TOPEKA, Kan. (AP) — Gov. Sam Brownback and Kansas legislative leaders are regrouping after the proposed 2013 federal budget failed to include construction dollars for a new biosecurity lab, raising questions about the project's future.
President Barack Obama's 2013 budget proposal put no new money in for building the National Bio- and Agro-Defense Facility in Manhattan near Kansas State University. In fact, the budget recommendation requires the Department of Homeland Security to reassess the project, its scope and alternatives.
The news was a setback for Kansas leaders who see the new $650 million research lab as the crown jewel of the state's efforts to be a world leader in animal health research and related industries. The project would replace an aging facility at Plum Island, N.Y. Suggestions are circulating the Statehouse that Topeka may have to step up to fund the lab if Washington is unable in the coming years.
"It's going to be a fight. That's the nature of what it's going to be," Brownback said. "I think we're going to get this done. It's going to be difficult as we work through the process. This is going to be an ongoing discussion, the top of everybody's list for the state of Kansas."
Brownback was on the phone with DHS Secretary Janet Napolitano and U.S. Department of Agriculture Secretary Tom Vilsack to win assurances that the administration was still intent on building the NBAF and that the reassessment had nothing to do with building the lab in Kansas and everything to do with money.
Kansas has already transferred land to DHS for the project, which has been cleared, and authorized $105 million in bonds to pay for construction of a central utility plant.
Senate President Steve Morris, one of the biggest supporters of the project in the Legislature, said he had discussions with Brownback last week about what Kansas might do to keep the NBAF on track. Morris declined to give details about those talks, but isn't ready to rule out any funding sources.
Morris, a Hugoton Republican, said he doesn't "have a problem doing what we need to do, if it's increasing our debt level modestly."
"NBAF is so important that we need to consider every viable alternative to make sure it goes forward," he said.
There's no additional money that the state could spend in this year's budget, but House Speaker Mike O'Neal said bonding could be part of the solution. No one is willing to say how much of the $650 million price tag the state would be willing to pick up.
"I'm all for looking at other alternatives in light of the fact that the feds aren't being very kind right now," said O'Neal, a Hutchinson Republican. "I'm with the governor. I think the thing gets built (as planned) or built with a different financing scheme."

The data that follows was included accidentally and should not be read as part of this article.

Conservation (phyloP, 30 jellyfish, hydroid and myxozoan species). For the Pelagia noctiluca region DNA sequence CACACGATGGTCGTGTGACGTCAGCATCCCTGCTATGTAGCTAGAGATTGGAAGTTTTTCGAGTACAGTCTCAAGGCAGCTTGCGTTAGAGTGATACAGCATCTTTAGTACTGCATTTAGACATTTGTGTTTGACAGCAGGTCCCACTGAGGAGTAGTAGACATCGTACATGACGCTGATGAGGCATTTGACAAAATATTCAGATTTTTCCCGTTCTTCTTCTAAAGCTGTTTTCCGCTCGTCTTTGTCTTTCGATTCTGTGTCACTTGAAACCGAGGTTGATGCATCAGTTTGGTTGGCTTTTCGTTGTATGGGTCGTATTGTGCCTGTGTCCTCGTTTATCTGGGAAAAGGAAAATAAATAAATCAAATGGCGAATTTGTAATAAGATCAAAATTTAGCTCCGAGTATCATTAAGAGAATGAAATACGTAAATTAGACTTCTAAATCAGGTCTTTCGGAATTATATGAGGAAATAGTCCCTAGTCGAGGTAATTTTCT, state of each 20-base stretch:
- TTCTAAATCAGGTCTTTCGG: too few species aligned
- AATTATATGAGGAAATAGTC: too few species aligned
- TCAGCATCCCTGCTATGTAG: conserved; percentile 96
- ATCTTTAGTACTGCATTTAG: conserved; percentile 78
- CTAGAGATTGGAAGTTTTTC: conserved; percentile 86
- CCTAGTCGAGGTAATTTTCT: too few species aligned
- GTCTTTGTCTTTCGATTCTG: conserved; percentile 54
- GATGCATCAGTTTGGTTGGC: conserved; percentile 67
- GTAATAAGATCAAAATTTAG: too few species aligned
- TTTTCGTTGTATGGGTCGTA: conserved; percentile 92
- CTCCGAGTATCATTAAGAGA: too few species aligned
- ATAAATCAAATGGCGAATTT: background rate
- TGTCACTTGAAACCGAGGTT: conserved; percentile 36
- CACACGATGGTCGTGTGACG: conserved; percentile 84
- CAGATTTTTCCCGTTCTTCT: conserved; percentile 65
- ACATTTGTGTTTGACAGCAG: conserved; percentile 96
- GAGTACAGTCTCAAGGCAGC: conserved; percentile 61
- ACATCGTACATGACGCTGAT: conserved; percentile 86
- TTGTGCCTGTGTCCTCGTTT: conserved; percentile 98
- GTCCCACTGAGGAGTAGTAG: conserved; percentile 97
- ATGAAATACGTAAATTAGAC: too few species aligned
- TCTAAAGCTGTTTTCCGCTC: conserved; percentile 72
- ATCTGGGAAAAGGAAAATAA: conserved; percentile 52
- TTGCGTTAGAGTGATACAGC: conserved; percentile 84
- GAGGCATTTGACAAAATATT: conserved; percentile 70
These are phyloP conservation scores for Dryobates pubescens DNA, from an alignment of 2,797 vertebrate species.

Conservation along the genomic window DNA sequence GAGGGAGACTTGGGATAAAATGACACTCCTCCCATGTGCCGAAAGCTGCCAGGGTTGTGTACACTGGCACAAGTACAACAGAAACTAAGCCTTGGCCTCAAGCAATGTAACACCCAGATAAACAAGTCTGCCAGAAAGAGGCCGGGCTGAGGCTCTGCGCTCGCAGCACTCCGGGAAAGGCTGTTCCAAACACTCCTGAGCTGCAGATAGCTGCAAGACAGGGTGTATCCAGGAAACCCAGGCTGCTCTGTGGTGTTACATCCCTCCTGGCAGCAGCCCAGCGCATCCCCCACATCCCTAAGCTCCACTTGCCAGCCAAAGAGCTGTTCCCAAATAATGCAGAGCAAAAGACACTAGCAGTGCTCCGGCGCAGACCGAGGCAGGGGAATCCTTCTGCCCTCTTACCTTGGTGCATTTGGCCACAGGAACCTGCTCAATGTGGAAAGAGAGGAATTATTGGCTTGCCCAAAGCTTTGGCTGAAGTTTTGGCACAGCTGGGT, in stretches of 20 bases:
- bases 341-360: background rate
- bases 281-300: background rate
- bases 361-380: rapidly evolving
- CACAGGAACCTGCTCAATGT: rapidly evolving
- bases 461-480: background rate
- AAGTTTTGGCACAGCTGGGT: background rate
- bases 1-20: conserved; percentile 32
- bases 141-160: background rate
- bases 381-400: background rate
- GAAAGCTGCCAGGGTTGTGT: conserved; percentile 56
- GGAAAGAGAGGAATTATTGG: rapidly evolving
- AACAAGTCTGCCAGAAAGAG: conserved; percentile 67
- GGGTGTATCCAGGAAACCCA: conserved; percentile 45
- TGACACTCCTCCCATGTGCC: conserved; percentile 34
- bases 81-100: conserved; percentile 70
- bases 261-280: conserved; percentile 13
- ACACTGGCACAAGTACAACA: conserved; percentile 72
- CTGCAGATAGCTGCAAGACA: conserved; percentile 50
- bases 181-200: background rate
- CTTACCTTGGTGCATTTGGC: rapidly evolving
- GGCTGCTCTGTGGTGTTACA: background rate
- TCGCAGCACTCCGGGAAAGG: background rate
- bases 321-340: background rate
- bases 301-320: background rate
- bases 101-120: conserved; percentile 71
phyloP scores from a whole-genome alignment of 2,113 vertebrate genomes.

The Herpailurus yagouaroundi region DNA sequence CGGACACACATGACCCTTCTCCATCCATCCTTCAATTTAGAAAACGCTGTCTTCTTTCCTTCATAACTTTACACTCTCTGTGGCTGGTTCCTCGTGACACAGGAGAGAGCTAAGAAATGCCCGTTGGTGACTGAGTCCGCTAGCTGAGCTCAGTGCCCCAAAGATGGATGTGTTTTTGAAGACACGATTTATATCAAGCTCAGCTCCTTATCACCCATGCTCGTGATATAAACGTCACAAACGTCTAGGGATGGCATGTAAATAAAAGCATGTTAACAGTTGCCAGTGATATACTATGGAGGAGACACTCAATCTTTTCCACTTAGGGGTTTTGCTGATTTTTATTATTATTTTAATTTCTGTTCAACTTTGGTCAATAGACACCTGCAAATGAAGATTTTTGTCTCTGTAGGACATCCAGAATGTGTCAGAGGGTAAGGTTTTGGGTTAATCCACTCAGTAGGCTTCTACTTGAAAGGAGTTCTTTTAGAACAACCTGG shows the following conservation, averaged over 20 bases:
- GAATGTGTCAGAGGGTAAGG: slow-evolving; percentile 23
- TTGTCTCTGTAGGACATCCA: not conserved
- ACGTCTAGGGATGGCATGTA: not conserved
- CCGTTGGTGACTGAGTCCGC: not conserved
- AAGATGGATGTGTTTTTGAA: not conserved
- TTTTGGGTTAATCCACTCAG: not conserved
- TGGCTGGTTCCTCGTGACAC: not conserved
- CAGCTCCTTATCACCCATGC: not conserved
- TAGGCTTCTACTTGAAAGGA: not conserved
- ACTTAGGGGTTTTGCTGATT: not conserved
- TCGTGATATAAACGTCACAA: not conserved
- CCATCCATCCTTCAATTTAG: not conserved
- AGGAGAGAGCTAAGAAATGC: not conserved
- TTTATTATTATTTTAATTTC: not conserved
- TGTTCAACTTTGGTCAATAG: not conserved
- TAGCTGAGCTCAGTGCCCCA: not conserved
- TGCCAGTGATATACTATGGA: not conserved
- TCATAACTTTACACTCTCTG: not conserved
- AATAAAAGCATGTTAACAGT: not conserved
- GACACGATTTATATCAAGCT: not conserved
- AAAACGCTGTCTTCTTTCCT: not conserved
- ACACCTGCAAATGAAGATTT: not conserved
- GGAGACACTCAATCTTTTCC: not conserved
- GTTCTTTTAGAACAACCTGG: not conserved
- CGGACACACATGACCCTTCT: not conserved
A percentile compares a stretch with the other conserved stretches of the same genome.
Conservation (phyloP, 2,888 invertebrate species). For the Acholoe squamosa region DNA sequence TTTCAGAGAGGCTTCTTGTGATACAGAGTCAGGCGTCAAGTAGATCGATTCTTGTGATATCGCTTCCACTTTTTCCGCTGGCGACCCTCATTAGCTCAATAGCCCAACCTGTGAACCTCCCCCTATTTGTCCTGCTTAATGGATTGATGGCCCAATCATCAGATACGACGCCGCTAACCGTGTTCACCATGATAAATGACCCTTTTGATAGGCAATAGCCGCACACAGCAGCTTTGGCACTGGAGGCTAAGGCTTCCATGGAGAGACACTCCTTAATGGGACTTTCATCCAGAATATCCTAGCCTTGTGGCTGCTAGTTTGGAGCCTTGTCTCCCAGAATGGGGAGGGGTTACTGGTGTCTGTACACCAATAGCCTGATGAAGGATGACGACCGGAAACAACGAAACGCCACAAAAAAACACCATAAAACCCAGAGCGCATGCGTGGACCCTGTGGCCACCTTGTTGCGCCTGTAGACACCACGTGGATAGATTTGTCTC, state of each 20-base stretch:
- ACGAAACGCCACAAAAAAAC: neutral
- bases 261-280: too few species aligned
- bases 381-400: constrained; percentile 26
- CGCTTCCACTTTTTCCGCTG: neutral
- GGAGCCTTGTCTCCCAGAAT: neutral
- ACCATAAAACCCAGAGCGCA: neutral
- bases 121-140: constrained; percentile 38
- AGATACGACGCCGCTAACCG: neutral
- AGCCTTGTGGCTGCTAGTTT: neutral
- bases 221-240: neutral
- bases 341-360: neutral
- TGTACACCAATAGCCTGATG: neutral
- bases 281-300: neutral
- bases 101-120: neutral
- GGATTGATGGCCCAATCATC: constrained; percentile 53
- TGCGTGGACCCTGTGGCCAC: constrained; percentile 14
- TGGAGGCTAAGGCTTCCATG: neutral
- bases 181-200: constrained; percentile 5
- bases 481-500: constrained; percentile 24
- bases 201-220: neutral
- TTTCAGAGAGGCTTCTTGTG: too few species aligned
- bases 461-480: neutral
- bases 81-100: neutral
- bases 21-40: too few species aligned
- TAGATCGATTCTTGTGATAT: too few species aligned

The lab is expected to be the western anchor of the so-called Animal Health Corridor stretching from Kansas State to the University of Missouri in Columbia. The corridor consists of hundreds of animal health companies researching and developing the latest and best advancements in livestock production.
Kansas has banked on the NBAF serving as a global magnet for increased bioscience activity along the corridor for the next 25 years or more.
Kansas overcame several challenges to win the NBAF project. It was competing with other states with much more political clout, including Texas, where President George W. Bush had been governor and many felt the lab would be awarded.
But Kansas was chosen because of its proximity to cattle, a research institution and the growing animal health and bioscience industry. State officials contend they didn't offer more to DHS for the project monetarily, but they had the intangibles that made it more attractive.
Critics haven't relented since 2010 and they continue to pick flaws with the Kansas selection in risk assessments presented by the National Academy of Sciences. A second report is under review and expected to be released this spring or summer.
Republican Sen. Pat Roberts, whose name is on the building housing Kansas State's Biosecurity Research Institute, said this past week in Washington during a Senate Agriculture Committee meeting that he was confident that any concerns about the NBAF's safety would be addressed during the design process. He also said Kansas would look at alternatives for funding.
Senate Minority Leader Anthony Hensley said it was ironic that the Kansas congressional delegation — all Republicans — were upset with Obama's budget when they have been "beating the drum" for him to cut federal spending since he took office.
"I don't think it should come as any surprise that the president's going to try to balance the budget and there are certain things that he's going to do," said Hensley, a Topeka Democrat. "Certainly, the decision that the administration made is one at some point that we hope will be reversed, but they have their own budget problems."
Hensley said Kansas has been a partner with the federal government in past projects and he would support doing that again with the NBAF should it come to that.
"We certainly want to be a partner in this. It would just depend on how much and what the proposal would be," Hensley said.
Morris said the Obama administration is being "short-sighted" in delaying funding and construction of the NBAF, adding that the need for a research facility of this magnitude is important for the nation's food safety and to protect public health.
"Cost and scope is all relative. Can you put a cost on people's health?" Morris said.